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Cochlear Implants in Children: Ethics and Choices

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Since parents were also asked to describe the circumstances of each upgrading or replacement, it is possible to estimate the number of devices that had to be replaced internally. There were 438 responses to the GRI survey that indicated a specific type of implant received by their child.[2] From the comments made by parents, it is apparent that at least 25 (approximately 6%) of these implants had to be replaced internally one time. This is a conservative number since we only counted those comments in which there was clear, unambiguous evidence that it was the internal component that had to be replaced (e.g., comments such as “implant failed, internal failure” or “internally failed, was replaced as outpatient”). If there was any doubt about whether it was an internal or an external piece that needed to be replaced, we assumed that it was an external part. Thus, because of the ambiguity of a number of comments from parents on the GRI survey, it is likely that at least several additional devices needed to be internally replaced. In any case, this is somewhat more than the 1–2% device failure/replacement rate commonly cited by implant companies, although it is less than the 10% replacement rate cited by one of the parents we talked with whose son was implanted three times.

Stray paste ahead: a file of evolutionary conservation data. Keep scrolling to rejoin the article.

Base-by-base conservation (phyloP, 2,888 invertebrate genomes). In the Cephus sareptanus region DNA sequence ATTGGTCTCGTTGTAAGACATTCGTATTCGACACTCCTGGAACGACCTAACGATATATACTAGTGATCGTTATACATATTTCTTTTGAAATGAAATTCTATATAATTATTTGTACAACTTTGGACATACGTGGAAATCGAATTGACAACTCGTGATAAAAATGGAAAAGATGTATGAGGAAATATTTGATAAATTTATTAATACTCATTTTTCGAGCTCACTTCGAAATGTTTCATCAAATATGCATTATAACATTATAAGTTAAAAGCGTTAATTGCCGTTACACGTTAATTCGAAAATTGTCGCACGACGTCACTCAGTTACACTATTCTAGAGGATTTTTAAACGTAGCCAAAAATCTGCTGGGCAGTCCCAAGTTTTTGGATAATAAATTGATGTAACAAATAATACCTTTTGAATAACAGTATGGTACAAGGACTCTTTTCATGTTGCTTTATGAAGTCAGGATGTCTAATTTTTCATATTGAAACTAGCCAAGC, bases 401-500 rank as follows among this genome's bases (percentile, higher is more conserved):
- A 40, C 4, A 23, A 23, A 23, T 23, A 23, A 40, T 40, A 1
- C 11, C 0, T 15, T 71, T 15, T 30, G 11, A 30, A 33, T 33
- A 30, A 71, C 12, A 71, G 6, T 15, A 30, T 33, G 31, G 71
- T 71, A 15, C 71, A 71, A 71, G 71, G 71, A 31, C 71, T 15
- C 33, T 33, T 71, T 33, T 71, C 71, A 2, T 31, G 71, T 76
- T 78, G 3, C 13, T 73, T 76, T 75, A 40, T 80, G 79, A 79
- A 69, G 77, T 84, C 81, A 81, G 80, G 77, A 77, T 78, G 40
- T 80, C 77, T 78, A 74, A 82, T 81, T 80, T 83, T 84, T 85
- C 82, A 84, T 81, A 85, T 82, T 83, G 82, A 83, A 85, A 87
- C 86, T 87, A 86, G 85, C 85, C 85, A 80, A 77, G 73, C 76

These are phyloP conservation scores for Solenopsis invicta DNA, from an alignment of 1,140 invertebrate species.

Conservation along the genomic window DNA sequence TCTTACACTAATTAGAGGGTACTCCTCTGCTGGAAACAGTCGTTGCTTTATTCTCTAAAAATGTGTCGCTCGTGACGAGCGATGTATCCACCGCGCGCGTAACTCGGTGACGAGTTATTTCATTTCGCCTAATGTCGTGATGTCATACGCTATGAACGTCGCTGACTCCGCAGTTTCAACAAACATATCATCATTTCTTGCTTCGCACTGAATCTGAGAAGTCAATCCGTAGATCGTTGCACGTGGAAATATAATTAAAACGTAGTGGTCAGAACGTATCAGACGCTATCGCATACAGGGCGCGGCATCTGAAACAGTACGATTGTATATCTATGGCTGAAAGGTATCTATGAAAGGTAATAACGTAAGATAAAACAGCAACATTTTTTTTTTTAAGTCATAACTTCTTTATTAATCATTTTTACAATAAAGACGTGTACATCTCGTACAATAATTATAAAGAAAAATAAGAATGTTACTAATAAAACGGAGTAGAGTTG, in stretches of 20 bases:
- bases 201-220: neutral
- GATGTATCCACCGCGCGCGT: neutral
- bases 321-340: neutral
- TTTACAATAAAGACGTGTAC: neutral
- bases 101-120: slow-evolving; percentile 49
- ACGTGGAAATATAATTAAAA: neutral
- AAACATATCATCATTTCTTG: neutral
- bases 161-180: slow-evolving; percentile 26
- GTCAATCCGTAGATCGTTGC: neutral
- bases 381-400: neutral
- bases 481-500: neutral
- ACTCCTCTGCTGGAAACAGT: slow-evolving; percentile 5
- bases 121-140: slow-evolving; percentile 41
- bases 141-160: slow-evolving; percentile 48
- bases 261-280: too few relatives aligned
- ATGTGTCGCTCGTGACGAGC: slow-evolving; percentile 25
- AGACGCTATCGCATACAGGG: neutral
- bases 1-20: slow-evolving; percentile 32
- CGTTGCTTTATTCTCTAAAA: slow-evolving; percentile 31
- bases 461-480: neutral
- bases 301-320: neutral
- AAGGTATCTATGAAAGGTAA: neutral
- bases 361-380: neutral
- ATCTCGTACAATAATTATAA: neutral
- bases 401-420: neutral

INTERVIEWER: What percentage of devices fail, do you have any idea?  

FATHER: The doctor in [city] who did the third implant said the literature you get from Cochlear and Clarion say they’re 99%; he said actually it’s like 90% . . . . So that’s one in ten [that] will fail.

Father of a young boy implanted three times 

The GRI survey also asked parents if the device had to be replaced or upgraded more than once. Again, using a very conservative estimate, it is apparent that at least nine (2%) respondents needed to replace the internal device twice and at least one (less than 1%) needed to replace the internal unit three times.[3]


2. Devices manufactured by Cochlear Corporation (Nucleus) were used by 358 children, implants manufactured by Advanced Bionics (Clarion) were used by 70 children, and implants from other companies (3M/House and Med El) were used by 10 children. One respondent did not specify the type of implant used. Most of the parents of the children we talked with also used Nucleus devices (Nucleus 22 or the newer Nucleus 24 model), which have been available for a considerably longer period of time than Clarion. Among the families we interviewed, the ratio of Nucleus to Clarion users was about 5:1; no implants made by other manufacturers were used by the children in the families we talked with. For many families included in both the GRI study and in our interviews, the Nucleus device was the only one generally available when their child was implanted. When a choice was available, many parents spent a considerable amount of time weighing the pros and cons (both cosmetic and technological) of each model

3. On this point, a recent article in the Health section of The Washington Post (Colburn, 2000) entitled “Wired for Sound,” includes a sidebar with the heading: “Cochlear Implants at a Glance.” The following appears as a “caveat” in the sidebar: “In about 5 percent of cases, reimplantation is necessary because the original device fails.” No source is given for this information, but it is interesting that the percentage is very close to what is reported in the GRI study.